In the framework of:
Drone Vision: Surveillance, Warfare, Protest
A collaborative project of Hasselblad Foundation and Valand Academy, in Gothenburg, Sweden,NiMAC (The Nicosia Municipal Arts Centre, Associated with the Pierides Foundation) Nicosia, Cyprus and Zahoor Ul Akhlaq Gallery, at the National College of Arts in Lahore, Pakistan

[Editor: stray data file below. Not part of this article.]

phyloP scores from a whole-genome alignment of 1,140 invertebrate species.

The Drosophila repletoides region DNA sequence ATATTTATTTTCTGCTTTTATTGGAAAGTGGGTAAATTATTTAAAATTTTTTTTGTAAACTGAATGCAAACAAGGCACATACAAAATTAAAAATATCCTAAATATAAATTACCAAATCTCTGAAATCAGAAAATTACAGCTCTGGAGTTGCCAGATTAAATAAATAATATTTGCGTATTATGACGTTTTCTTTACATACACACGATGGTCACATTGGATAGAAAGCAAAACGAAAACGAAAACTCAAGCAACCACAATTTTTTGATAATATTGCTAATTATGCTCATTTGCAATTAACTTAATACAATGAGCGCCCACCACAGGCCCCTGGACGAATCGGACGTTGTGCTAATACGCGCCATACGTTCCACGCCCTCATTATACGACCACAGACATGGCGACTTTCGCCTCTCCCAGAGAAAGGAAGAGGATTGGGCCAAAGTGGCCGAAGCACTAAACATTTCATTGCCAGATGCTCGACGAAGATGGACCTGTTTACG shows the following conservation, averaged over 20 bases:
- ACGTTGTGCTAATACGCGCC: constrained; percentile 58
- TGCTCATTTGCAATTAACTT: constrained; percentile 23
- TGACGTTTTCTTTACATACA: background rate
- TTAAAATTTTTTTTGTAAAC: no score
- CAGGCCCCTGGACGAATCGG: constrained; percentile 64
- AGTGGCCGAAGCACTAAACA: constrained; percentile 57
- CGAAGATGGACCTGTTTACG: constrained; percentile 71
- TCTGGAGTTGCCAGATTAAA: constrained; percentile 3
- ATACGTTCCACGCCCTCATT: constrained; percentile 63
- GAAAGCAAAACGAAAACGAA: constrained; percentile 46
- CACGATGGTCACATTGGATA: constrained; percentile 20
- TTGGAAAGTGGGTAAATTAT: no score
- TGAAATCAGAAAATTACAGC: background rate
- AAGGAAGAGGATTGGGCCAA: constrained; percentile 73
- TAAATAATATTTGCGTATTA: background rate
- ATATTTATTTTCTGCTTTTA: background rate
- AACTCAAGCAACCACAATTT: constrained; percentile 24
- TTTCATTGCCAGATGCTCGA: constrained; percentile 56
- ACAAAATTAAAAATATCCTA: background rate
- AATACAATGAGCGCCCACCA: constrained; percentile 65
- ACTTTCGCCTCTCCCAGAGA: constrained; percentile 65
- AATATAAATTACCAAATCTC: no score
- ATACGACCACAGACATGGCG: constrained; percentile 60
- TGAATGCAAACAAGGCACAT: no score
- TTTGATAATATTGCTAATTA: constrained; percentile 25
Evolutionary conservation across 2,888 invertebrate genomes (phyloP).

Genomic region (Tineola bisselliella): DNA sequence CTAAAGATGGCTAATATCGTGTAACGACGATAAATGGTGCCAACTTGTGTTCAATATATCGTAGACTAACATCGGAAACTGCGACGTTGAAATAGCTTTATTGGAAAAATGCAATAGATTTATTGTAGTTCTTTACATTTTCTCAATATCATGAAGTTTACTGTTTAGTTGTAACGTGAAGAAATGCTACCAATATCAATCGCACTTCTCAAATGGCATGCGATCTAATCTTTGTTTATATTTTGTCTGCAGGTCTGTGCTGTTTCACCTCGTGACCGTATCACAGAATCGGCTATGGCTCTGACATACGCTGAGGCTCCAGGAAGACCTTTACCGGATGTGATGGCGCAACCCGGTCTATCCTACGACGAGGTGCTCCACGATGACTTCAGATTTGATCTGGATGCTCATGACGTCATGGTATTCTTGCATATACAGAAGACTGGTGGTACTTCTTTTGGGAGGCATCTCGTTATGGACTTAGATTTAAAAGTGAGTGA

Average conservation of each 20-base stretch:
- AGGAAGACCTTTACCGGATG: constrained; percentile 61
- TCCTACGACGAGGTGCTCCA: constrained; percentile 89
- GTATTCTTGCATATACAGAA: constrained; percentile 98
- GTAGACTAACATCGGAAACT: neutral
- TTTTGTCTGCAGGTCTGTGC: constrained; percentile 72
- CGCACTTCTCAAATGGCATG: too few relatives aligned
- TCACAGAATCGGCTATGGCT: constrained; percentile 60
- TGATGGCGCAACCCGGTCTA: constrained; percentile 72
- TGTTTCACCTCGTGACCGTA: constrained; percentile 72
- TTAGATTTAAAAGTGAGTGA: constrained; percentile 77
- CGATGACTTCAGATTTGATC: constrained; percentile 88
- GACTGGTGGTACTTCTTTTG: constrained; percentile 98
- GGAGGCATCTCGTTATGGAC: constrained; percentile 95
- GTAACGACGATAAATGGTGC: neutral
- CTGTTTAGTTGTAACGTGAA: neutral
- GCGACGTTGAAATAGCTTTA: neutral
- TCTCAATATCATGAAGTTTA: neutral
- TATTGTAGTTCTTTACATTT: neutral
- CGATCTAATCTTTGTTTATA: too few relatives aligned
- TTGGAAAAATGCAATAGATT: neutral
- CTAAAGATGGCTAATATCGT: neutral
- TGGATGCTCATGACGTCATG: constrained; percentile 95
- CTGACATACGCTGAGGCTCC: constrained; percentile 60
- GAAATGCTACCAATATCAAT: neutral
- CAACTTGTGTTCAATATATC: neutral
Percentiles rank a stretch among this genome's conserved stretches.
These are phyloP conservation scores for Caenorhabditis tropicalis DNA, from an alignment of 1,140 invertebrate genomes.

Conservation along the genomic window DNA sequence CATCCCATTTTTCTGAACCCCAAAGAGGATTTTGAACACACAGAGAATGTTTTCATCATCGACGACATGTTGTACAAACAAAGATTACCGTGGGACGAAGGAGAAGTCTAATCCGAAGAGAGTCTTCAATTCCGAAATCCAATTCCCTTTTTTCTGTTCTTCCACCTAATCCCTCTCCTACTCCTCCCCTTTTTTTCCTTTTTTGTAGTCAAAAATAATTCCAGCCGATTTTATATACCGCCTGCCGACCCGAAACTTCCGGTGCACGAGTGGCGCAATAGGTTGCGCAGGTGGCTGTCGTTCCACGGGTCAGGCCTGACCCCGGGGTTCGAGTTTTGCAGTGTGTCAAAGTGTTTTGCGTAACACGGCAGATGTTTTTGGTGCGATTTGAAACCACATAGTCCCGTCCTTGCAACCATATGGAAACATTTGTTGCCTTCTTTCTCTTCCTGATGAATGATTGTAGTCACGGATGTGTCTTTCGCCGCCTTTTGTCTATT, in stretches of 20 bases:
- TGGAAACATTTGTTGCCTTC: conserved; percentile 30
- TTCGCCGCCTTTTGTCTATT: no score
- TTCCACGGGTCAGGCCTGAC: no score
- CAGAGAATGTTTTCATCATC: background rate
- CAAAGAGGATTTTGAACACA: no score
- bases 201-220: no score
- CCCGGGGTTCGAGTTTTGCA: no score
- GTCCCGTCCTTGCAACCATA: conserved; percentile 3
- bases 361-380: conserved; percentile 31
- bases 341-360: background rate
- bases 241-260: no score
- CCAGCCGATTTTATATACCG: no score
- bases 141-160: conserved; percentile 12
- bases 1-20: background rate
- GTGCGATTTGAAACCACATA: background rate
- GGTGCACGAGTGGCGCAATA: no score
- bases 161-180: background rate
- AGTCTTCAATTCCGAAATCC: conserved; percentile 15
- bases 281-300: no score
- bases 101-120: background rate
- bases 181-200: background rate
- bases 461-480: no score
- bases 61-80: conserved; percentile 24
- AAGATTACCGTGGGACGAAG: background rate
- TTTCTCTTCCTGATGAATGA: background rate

Stelios Kallinikou’s project revolves around one of the fundamental axis of our times: surveillance. The project develops the photographer’s interest in exploring issues that touch upon the country’s history whils tthinking about the nature of the photographic medium. The colonial past of the island is once again the starting point. Kallinikou climbs to the top of the castles of Pentadaktylos, which were built by the Byzantines in the 11thcentury BC, used by the Franks and destroyed by the Venetians. The ascend of the photographer to the top of the mountain through physical effort carries special importance. The position of power is conquered by and with the body and the camera remains attached to the photographer, acting as an extension of the hand. Kallinikou therefore climbs to the top of the castles and activates his gaze upon the plains, the mountain tops and the seas, as a guard in the Middle ages would do. The difference is that he is not armed with a spear and a bow but with a camera. This is contrasted to one of the crucial elements that characterize drone technology, which holds vast implications –namely, that they assume their position without having the limitations of the human body. At the same time, he focuses on the surveillance equipment HAARP (High Frequency Active Auroral Research Project) found at the British sovereign bases in the areas of Akrotiri and Troodos. Like a colonial heritage prevalent in the Cypriot landscape, this equipment creates aerial webs for gathering information. These complicated mechanisms, whilst being geographically located in Cyprus, expand their operations to unknown lengths and breadths, determining new spectral borders.